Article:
Seeking immediate medical attention is important if any of the symptoms of pancreatic cancer occur. If pain, unexplained weight loss, or jaundice persists despite initial medical treatments, further evaluation should be pursued in a timely fashion.
Radiation therapy is treatment that uses high-energy x-rays aimed at the cancer to kill cancer cells or to keep them from growing. For pancreatic cancer cases, radiation therapy is usually given in conjunction with chemotherapy.
The goals of radiation therapy are as follows:
Typically, radiation treatments are given 5 days a week, for up to 6 weeks. Each treatment lasts only a few minutes and is completely painless; it is similar to having an x-ray film taken. However, some patients may experience
abdominal discomfort during the last few weeks of therapy or for several months following completion of treatment.
The main side effects of radiation therapy include mild skin irritation, loss or appetite, nausea, diarrhea, or fatigue. These side effects usually resolve soon after treatment is complete (within 1-2 months).
Pancreatic cancer may cause symptoms that cannot always be relieved by surgery, chemotherapy, or radiation therapy. These symptoms include the following:
Therapies aimed at relieving the symptoms of pancreatic cancer, but not at treating the cancer itself, include the following:
Because pancreatic cancer has a risk of returning after surgical or medical therapy, continuous vigilant follow-up with the doctor is important. On a routine schedule recommended by the doctor, the following are performed:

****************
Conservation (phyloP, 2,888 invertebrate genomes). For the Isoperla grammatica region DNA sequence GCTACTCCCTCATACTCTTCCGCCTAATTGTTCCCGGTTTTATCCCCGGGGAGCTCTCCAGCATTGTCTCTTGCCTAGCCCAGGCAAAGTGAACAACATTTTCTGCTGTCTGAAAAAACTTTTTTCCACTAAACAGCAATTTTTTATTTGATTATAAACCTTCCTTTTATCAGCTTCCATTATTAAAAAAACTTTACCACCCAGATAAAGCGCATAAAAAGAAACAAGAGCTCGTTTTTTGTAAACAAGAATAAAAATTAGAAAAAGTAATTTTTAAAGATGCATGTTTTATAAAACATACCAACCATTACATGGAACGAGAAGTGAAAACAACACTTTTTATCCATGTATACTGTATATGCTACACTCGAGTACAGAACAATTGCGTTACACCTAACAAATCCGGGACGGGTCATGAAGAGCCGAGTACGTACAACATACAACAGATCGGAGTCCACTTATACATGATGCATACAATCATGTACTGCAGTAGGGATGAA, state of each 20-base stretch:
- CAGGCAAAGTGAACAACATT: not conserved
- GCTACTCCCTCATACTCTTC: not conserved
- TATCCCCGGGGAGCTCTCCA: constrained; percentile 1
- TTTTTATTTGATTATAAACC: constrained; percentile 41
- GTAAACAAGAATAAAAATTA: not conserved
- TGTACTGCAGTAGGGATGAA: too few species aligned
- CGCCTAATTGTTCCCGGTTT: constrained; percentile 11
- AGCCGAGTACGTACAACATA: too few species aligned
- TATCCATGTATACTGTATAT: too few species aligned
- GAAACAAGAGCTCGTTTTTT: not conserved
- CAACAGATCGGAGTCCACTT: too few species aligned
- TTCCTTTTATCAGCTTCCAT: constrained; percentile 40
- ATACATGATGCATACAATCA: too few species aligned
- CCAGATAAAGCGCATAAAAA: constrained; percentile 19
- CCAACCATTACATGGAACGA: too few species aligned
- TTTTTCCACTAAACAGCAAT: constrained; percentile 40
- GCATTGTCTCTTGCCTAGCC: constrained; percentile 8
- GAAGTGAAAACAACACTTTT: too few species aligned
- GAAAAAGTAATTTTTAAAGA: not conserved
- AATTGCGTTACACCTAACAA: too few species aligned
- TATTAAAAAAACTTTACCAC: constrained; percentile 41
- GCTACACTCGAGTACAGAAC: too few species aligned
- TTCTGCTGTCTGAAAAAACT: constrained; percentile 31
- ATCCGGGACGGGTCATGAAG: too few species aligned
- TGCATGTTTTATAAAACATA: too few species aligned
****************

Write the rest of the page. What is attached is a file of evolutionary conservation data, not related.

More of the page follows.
No known preventative measure exists for pancreatic cancer; however, minimizing certain risk factors is important. Risk factors that can be controlled include limiting smoking and excessive alcohol intake.
Despite recent advances in the surgical and medical treatment of pancreatic cancer, the prognosis associated with this disease is still relatively poor.
For people who have pancreatic cancers completely removed by surgery, the probability of being alive in 5 years is 20-30%. If lymph nodes were found to contain cancer at the time of surgery, then the probability of being alive in 5 years decreases to 10%.
The addition of chemotherapy after surgical removal of the pancreatic cancer is likely to increase this probability of being alive in 5 years, but only by about 10%.
For people who have unrespectable locally advanced pancreatic cancer, surviving beyond 3 years is rare. For those with metastatic pancreatic cancer who have symptoms of weight loss or pain, the chance of surviving 1 year is less than 20% for those undergoing chemotherapy and less than 5% for those who choose not to receive chemotherapy.
These statistics underscore the importance of
clinical trials attempting to discover more effective therapies for this disease. People with pancreatic cancers are encouraged to ask their doctor about the possibility of participating in a clinical trial that is well-suited for them.
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